Tag Archives: loss

Gone in the blood

IMG_6943He was a lost boy, was David, my just-a-teen cousin.
Lost to the parents who uglied him away,
lost to the younger ones he tried to protect,
lost finally to the madness in his cytoblast
that copied him/copied him/copied him on,
until it copied him into his grave.
Aunt Vi and uncle George were childless
and loved us nieces and nephews like we were their own,
but David—he was David—special was little David,
he would have been, I think, more like them
(and, most hopefully, sober like him)
if Goliath had not struck him down.

Wilfred was David’s younger brother and I’ve just spent
an hour sifting through the photos of his obituary.
Fifty-one he was, tired looking with fat jowls
and heavy, bloodshot eyes, a beer by his side
in every photo they shared of him.
I don’t think that when we lost David
anyone would have said he was the lucky one.
But lost is a relative place and once he was gone
he was somewhere safe where he could always be found,
which is not something that, to be honest,
could be said of the rest of us left behind.

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I once went on a hike with David down by the river near the town where we lived. It is a day that I remember vividly, from a time in my life when I have few memories; I probably was not yet a teen, he probably just was and he would be gone in another year or two. Curiously, I have no specific memories of David being sick with leukemia, or of his dying, or of going to his funeral, or of everyone around me grieving. And yet, all of this must have happened. I can only surmise now, years later, that I just blocked it all out.

I know I admired David—he was older and therefore more daring, after all—but I also remember there always being a cloud of worry about him. Although I was young and knew no details, I was aware in a vague, whispered way that he did not have a happy home life and I knew that was a very sad thing.

God rest you all, my lonely, sad, lost cousins.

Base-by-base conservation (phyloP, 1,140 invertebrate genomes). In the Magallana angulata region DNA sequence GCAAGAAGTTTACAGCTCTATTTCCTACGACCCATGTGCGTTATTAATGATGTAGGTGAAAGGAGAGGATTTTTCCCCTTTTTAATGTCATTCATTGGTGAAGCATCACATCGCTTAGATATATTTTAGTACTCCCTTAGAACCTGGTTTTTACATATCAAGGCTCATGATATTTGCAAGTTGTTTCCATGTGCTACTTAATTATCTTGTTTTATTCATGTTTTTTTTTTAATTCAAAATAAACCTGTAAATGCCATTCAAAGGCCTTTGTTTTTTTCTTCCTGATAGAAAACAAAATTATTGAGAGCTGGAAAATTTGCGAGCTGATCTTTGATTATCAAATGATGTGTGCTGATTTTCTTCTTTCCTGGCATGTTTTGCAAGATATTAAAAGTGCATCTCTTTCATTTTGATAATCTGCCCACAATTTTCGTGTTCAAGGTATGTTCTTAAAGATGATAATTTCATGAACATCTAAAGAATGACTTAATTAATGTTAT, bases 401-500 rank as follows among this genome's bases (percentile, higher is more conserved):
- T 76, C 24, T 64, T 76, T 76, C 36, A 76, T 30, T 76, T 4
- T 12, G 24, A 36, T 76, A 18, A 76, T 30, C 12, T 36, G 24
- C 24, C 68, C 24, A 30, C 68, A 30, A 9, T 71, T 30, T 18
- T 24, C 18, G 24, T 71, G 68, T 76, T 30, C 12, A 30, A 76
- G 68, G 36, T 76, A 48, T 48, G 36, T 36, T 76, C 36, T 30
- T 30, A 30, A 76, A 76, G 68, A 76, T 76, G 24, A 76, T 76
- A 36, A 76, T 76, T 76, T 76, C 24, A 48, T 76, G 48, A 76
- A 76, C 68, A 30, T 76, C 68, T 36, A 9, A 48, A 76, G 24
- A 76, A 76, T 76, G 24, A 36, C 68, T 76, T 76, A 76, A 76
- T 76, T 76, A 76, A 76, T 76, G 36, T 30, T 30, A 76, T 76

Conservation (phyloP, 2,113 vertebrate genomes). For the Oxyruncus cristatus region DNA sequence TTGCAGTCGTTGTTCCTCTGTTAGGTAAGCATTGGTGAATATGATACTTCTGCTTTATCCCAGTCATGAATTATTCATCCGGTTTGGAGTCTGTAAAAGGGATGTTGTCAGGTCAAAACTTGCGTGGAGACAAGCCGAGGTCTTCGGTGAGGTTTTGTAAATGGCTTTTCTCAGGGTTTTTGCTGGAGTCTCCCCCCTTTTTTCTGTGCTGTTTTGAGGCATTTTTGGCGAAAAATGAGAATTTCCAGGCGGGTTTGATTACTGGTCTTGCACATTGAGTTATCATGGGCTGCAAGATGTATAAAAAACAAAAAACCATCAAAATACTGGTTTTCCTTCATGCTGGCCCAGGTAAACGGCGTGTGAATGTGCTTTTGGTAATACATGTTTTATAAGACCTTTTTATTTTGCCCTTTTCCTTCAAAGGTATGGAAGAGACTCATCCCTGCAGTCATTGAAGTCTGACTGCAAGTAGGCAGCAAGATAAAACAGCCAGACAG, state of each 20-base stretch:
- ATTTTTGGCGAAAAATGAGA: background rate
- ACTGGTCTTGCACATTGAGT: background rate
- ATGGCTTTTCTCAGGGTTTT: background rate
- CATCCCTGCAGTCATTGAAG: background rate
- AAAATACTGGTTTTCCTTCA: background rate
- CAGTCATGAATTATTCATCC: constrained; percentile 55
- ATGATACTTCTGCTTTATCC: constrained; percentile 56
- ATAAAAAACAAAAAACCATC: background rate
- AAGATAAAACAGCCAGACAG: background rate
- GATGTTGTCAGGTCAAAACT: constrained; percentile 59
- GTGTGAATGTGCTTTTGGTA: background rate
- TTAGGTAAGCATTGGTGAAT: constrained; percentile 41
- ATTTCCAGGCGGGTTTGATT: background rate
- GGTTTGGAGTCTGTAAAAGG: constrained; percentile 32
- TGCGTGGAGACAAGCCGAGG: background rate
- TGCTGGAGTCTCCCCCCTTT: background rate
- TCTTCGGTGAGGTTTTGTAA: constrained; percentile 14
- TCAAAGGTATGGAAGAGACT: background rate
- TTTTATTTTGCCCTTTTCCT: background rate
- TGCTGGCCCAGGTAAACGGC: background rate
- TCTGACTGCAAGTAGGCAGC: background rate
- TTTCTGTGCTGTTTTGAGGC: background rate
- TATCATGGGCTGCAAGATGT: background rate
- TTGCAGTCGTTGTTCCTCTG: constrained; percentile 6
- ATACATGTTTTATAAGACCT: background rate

Thank you for reading Gone in the blood. I humbly appreciate your visiting the Book of Pain, and as always, I look forward to your comments.

The photograph was taken on a walk in a local park one fall morning. The empty bottle had been left on the table exactly where I photographed it. By a person? Some people? It had been a party? Loud? Quiet? I don’t know. You never do. To see my photography blog, please visit the Book of Bokeh.

john

Photograph, poem and notes © John Etheridge; all rights reserved. The poem and accompanying notes are licensed under the Creative Commons Attribution-Noncommercial-No Derivative Works 3.0 Unported License. This applies to all original written work found on this site, unless noted otherwise. The attribution claimed under the license is: © John Etheridge,  https://bookofpain.wordpress.com. The photograph is not licensed for use in any way without the expressed consent of its creator.

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Grown up

upAll cherub cheeks he was, too,
our lost little boy, our hero,
brave in trying, braver in failing,
learning that a button on a controller
is not a hip swing out on the slopes.
Can you remember it, son?
White, white snow beneath great green conifers
and the sky as blue as dreams, just kinder?
The deep, deep air so full of ever and forever?

He’s dead now, you know.
Lost he was, out there, under an avalanche of words—
some true, most not—yet all of them excuses
that still echo down their cold, slippery trails.
It was, I suppose, failures in happanstance—
some simple, most not—but I find myself
wondering, just the same, how it would have
turned out if he had stuck to snowboarding
that day. If he had just stuck with it.

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At this point, I cannot possibly tell you why it has been so long since I posted a poem. Excuses abound, of course, but at this point they ring hollow, even to me. Who decided when your muse comes and goes? No one, I suppose, but for so long she was always “just…almost…right there…” Close, but not close enough. Anyway…

Thank you for reading Grown up. I humbly appreciate your visiting the Book of Pain, and as always, I look forward to your comments.

The photograph was taken of some poor hapless soul on a slope in New Hampshire just as he was wiping out, “having a garage sale” as the joke goes. (You wipe out so bad that all your equipment goes hither and yon and you can’t be bothered to go fetch it. Let anyone who makes an offer have it.) To see my photography blog, please visit the Book of Bokeh.

john

Photograph, poem and notes © John Etheridge; all rights reserved. The poem and accompanying notes are licensed under the Creative Commons Attribution-Noncommercial-No Derivative Works 3.0 Unported License. This applies to all original written work found on this site, unless noted otherwise. The attribution claimed under the license is: © John Etheridge,  https://bookofpain.wordpress.com. The photograph is not licensed for use in any way without the expressed consent of its creator.